**440**wrote:

Hi , all I ask in other forum how to align two sequences in PERL, basically what I need is to find the complementary matching region between one sequence and the reverse complentary of the other one

Here is the code that I'm using

```
#!/usr/bin/perl
use warnings;
use strict;
sub complement {
$_[0] =~ y/CGAT/GCTA/;
return $_[0];
}
sub match {
my ($s1, $s2) = @_;
$s2 = reverse $s2;
complement $s2;
print "$s1\n";
my $s2l = length $s2;
for (my $length = $s2l; $length; $length--) { # start from the longest possible substring
for my $start (0 .. $s2l - $length) { # starting position of the matching substring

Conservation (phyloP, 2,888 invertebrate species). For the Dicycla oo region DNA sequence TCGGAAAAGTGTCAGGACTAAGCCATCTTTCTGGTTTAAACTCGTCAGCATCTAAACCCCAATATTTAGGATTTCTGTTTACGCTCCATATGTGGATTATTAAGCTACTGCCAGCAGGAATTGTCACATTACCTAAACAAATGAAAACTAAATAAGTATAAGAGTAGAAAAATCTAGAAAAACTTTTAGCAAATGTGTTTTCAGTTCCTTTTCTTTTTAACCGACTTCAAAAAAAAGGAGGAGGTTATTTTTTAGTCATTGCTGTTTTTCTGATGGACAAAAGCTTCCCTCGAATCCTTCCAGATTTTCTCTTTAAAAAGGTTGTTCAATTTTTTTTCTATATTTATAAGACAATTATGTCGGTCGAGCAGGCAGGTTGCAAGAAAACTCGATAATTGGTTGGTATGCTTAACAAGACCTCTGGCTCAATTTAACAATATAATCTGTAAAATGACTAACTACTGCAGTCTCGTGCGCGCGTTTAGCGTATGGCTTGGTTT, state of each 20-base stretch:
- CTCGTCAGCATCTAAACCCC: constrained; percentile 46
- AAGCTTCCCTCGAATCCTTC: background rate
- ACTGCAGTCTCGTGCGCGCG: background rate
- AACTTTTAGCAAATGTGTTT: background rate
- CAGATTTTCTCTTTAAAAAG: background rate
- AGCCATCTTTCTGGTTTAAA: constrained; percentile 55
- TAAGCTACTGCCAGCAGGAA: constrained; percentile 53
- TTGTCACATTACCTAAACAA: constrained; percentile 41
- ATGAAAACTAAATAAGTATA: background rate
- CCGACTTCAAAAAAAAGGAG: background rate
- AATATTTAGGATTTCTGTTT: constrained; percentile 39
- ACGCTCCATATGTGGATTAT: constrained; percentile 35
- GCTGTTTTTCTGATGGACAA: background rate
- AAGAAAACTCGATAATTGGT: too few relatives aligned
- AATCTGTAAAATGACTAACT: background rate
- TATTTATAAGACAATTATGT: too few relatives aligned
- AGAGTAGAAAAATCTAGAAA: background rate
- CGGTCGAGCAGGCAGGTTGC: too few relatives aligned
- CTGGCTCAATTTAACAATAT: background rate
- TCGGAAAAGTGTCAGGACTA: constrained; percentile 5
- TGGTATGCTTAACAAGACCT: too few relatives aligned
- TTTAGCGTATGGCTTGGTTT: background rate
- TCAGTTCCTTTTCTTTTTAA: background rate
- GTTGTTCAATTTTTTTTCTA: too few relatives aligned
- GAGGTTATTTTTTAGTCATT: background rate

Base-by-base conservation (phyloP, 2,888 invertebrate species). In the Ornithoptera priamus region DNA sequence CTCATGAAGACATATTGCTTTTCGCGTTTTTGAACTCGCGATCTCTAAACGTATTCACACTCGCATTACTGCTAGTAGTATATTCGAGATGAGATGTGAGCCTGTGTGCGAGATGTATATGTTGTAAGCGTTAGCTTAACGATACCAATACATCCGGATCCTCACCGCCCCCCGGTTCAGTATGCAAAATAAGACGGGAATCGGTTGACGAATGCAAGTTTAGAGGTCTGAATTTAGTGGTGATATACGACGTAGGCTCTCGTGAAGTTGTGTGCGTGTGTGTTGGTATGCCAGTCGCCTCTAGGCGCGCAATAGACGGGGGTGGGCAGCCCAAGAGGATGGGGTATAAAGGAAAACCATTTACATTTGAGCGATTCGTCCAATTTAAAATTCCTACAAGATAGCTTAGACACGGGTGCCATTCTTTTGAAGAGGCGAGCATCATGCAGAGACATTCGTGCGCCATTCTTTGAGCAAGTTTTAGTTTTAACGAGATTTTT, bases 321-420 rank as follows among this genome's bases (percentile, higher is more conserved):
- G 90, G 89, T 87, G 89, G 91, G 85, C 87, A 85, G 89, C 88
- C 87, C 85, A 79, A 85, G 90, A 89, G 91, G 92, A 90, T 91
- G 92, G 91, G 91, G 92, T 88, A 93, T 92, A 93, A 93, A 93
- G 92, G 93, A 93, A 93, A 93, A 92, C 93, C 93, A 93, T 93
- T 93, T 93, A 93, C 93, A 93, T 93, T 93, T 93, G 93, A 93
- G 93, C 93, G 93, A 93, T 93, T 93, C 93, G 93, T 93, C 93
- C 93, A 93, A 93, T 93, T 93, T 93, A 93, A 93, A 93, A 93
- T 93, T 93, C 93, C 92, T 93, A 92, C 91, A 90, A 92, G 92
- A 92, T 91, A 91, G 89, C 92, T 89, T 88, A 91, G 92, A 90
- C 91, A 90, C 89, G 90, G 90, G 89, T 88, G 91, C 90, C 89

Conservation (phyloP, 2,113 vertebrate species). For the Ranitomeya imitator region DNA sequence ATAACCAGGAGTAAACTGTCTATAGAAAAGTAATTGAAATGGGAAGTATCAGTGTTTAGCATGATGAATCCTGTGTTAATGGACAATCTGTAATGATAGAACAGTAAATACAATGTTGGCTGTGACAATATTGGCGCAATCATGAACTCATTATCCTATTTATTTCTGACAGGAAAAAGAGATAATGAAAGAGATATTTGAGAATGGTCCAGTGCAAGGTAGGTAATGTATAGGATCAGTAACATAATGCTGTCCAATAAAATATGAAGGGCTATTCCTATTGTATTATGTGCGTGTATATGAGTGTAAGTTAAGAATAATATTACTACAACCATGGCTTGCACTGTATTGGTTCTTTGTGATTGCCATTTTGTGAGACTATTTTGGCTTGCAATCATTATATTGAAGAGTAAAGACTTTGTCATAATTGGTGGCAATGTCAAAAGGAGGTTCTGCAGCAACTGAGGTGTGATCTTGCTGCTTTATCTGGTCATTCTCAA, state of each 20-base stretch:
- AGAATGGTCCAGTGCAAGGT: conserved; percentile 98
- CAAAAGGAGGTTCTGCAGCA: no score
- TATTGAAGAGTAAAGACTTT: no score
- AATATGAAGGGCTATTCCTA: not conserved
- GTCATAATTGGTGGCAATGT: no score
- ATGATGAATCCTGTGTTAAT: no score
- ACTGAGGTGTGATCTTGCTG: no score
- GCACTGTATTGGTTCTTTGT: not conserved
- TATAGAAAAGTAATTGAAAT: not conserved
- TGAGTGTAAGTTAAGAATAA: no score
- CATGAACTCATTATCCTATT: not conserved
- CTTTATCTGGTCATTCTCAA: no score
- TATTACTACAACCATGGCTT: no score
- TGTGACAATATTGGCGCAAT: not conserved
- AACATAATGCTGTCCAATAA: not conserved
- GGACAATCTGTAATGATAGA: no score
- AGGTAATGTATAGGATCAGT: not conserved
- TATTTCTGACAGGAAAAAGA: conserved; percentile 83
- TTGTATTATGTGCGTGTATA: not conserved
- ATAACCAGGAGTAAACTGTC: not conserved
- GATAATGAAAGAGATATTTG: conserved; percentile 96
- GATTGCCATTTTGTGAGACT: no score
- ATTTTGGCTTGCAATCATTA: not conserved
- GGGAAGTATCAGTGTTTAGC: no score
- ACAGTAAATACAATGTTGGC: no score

my $substr = substr $s2, $start, $length;
my $pos = index $s1, $substr;
if ($pos + 1) {
return ('-' x $pos) . complement "$substr" . ('-' x ($s2l - $length - $pos));
}
}
}
}
print match('CGTAAATCTATCTT',
'CATGCGTCTTTACG')
,"\n";
```

My problem is that using this I only get one result:

```
CGTAAATCTATCTT
GCATTT------A-
```

and my idea is to find the best complementary match between the two (OK, in this case this is the best one, but you have to imagine when I am dealing with sequences of hundreds and maybe thousands nucleotides), also i'm considering that the sequences will be of different length. I tried to use one approach similar to Smith and Waterman algorithm changing the matrix for complementary matrix: C-G/G-C amd T-A/A-T 1 and the rest 0

Thanks in advance

SW will not make the gaps needed in this case unless you can penalise them less. Perhaps increase the match values from 1 to something larger and reduce the gap open and extension penalties.

480